Joe Jordan | Nebraska Watchdog
It only pays $12,000 a year but a seat in the Nebraska Legislature continues to fuel high priced, in some cases six-figure, campaign fights.
Take a look at four Omaha area battles where all that non-partisan talk is just that, talk.
District 8, north-central Omaha.
Incumbent Democrat Burke Harr vs. the GOP’s Gwenn Aspen.
Aspen, backed by Omaha Mayor Jean Stothert, defeated Harr in the May 13 primary 51 percent to 49 percent: a difference of 90 votes.
But both Democrats and Republicans agree the outcome was a bit skewed as Republican voters turned out for hotly contested races for governor, U.S. Senate and the Omaha House while many Democrats, with uncontested races at the top of their ticket, stayed home.
According to the latest state campaign reports, Harr has shelled out nearly $142,000 and has $69,000 cash on hand. One of Harr’s largest contributors is the state teachers union—the Nebraska State Education Association has given Harr nearly $12,000.
Aspen has spent $67,000 and has nearly $25,000 for the stretch run. Among her better known contributors are Stothert, who contributed $1,000, and Gov. Dave Heineman who has put in $3,000.
District 6, west-central Omaha.
Battling for this open seat are Republican Joni Craighead and Democrat John Stalnaker.
The two survived a four-way primary: Craighead finishing on top with 26 percent of the vote while Stalnaker was second with 24 percent.
Craighead has raised $101,000 and goes into the final weeks of the race with $60,000 in the bank. Her single largest contributor is the Nebraska Realtors Political Action Committee which has poured $35,250 into her war chest.
Stalnaker has raised $78,000 and has $31,000 cash on hand; his top contributor is the NSEA to the tune of $5,670.
District 20, Central Omaha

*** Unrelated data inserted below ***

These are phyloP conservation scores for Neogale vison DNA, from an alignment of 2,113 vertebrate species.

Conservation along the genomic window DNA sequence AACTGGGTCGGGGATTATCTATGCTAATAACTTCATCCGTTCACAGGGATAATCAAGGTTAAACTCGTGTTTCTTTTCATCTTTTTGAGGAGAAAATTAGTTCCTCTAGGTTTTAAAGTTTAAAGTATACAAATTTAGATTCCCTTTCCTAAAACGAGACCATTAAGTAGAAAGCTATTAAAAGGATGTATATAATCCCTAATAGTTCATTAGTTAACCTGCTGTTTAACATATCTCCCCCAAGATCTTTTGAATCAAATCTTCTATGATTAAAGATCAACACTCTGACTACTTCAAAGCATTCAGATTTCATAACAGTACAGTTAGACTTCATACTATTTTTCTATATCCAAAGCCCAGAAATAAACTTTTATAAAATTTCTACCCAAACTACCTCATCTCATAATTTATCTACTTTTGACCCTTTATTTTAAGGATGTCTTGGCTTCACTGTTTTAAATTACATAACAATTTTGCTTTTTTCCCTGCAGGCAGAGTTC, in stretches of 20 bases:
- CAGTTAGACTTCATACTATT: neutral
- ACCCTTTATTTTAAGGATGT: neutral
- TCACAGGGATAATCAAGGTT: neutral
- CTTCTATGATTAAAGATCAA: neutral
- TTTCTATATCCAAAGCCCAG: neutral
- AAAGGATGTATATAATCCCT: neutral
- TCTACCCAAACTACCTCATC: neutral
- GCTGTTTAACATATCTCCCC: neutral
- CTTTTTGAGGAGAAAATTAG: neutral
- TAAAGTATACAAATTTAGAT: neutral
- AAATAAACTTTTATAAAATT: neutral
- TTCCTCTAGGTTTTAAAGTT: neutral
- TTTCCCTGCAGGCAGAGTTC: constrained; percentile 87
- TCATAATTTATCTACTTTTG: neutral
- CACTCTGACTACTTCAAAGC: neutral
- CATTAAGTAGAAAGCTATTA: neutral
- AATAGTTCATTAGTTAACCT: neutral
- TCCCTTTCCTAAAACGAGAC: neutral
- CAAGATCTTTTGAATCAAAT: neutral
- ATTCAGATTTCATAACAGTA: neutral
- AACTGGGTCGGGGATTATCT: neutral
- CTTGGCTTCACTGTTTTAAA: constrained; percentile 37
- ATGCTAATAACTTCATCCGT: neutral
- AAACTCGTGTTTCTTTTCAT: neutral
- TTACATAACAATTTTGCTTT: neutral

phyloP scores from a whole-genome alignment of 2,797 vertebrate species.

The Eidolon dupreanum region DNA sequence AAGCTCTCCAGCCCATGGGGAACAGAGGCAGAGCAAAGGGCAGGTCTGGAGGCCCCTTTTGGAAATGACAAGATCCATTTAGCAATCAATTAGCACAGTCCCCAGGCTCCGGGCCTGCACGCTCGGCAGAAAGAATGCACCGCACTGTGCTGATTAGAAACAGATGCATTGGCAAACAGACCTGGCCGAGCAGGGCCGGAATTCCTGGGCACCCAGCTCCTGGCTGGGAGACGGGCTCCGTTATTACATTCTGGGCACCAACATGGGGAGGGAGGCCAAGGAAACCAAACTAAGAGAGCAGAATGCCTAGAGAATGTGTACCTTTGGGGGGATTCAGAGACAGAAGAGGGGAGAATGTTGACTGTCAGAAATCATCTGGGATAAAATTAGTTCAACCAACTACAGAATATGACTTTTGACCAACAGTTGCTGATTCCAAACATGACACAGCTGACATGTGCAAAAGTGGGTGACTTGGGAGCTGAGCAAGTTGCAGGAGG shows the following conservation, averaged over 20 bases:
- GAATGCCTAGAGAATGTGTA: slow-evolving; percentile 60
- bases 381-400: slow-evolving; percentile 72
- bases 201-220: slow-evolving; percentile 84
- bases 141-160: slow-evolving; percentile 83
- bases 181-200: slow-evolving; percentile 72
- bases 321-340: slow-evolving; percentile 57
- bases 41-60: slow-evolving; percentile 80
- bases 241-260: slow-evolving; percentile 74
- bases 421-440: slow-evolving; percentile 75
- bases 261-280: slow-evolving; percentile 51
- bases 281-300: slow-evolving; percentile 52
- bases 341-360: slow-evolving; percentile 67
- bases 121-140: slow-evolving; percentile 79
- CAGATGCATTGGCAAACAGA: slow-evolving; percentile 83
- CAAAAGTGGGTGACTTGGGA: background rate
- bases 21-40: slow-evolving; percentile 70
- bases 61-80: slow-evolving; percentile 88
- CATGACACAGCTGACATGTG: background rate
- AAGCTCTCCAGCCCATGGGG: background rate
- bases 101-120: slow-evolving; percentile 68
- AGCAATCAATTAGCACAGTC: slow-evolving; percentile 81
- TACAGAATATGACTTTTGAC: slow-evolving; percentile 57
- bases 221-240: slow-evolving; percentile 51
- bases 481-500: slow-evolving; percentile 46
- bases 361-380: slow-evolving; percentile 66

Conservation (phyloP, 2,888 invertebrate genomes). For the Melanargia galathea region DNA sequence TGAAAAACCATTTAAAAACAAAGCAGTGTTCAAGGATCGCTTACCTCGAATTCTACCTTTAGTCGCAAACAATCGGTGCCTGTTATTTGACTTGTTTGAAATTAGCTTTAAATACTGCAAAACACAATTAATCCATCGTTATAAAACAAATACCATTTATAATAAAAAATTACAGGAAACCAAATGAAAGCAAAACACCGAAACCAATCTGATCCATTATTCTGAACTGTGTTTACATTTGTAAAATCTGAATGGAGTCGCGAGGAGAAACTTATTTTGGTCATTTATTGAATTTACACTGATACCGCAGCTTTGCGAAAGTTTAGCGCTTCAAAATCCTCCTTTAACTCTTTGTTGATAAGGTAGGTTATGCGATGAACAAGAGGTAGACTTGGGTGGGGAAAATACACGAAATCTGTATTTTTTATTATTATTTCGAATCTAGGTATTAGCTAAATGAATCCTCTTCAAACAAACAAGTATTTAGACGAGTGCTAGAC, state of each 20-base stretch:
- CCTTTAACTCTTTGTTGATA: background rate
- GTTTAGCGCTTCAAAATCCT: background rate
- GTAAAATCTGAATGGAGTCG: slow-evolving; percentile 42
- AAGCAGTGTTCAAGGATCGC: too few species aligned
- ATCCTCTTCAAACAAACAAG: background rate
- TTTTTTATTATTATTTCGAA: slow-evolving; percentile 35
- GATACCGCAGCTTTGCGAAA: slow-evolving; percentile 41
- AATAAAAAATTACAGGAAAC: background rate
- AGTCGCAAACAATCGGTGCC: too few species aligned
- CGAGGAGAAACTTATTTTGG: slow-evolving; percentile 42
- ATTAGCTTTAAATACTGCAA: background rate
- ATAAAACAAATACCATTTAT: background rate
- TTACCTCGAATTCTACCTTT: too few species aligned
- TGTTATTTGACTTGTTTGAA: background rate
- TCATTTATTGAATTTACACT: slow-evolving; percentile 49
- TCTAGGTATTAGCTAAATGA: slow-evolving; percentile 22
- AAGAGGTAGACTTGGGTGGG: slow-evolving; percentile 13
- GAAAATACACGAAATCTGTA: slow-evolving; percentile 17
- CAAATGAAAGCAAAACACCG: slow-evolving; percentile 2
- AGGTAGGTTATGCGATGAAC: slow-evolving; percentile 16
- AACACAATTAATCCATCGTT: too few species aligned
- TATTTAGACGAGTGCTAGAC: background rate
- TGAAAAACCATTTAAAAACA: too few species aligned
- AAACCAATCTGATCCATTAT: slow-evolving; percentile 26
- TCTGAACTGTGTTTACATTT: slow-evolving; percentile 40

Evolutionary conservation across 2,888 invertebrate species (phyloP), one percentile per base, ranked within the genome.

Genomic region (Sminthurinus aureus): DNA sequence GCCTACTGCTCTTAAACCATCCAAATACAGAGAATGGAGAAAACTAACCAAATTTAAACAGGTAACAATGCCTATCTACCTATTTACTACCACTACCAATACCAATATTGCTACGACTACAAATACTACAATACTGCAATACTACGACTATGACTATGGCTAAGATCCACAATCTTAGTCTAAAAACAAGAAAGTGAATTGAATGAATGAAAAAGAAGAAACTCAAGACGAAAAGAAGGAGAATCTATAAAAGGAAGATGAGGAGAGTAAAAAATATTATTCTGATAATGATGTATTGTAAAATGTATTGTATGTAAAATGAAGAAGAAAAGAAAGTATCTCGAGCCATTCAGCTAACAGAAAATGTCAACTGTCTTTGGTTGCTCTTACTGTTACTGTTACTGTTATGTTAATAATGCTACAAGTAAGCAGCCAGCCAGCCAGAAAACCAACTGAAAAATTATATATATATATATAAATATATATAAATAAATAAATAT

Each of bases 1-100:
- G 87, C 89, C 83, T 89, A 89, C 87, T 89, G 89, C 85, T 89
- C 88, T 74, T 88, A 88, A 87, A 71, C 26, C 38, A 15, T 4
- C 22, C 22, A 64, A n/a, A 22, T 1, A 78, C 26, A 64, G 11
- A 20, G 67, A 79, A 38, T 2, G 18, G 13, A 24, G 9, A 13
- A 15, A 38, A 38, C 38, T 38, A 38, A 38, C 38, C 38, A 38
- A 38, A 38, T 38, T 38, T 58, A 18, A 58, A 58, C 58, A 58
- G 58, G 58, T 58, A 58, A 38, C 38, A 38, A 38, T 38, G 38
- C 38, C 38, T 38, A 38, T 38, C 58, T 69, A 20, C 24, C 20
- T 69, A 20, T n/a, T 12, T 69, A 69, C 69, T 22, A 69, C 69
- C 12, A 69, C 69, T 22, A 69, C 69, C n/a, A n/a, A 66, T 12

Two well known last names, Lathrop and McCollister, are looking to fill the seat held for the past eight years by Democratic Congressional hopeful Brad Ashford.
Republican John McCollister—son of former Congressman John Y. McCollister—picked up 49 percent of the vote to finish first in a three-way primary. Democrat Matt Lathrop—State Sen. Steve Lathrop’s brother— finished second with 32 percent of the vote.
McCollister has raised $115,000 and has $72,000 in the bank. His single largest contributor his dad: $10,000.
Lathrop has raised $106,000 and has $54,000 cash on hand. Lathrop’s single largest contributor is the state teachers union at nearly $16,000.
District 3, Bellevue.
Incumbent Republican Tommy Garrett, who was appointed by the governor, edged Bellevue City Council member Carol Blood in the primary by 41 votes: It was Garrett 51 percent to Blood’s 49 percent.
Garrett rolls into the final weeks of the campaign having spent $40,000 with nearly $15,000 in the bank. The Chambers of Commerce (Omaha and Nebraska) have led the way kicking-in $7,500 to Garrett’s campaign.
Blood’s latest campaign finance report was not immediately available—stay tuned and we will bring it to you.
According to her mid-June report she had spent $15,000 with $1,300 in the bank.
If you’re wondering where all this money goes some will wind up in radio ads, but the bulk will be in your mailbox: campaign flyers—some friendly, some not so friendly.
Contact Joe Jordan at firstname.lastname@example.org.
Joe can be heard on Omaha’s KFAB radio every Monday morning at 7:40, KLIN in Lincoln every Tuesday morning at 7:35 and KHAS-AM in Hastings every Wednesday at 7:30 a.m. and 12:45 p.m.
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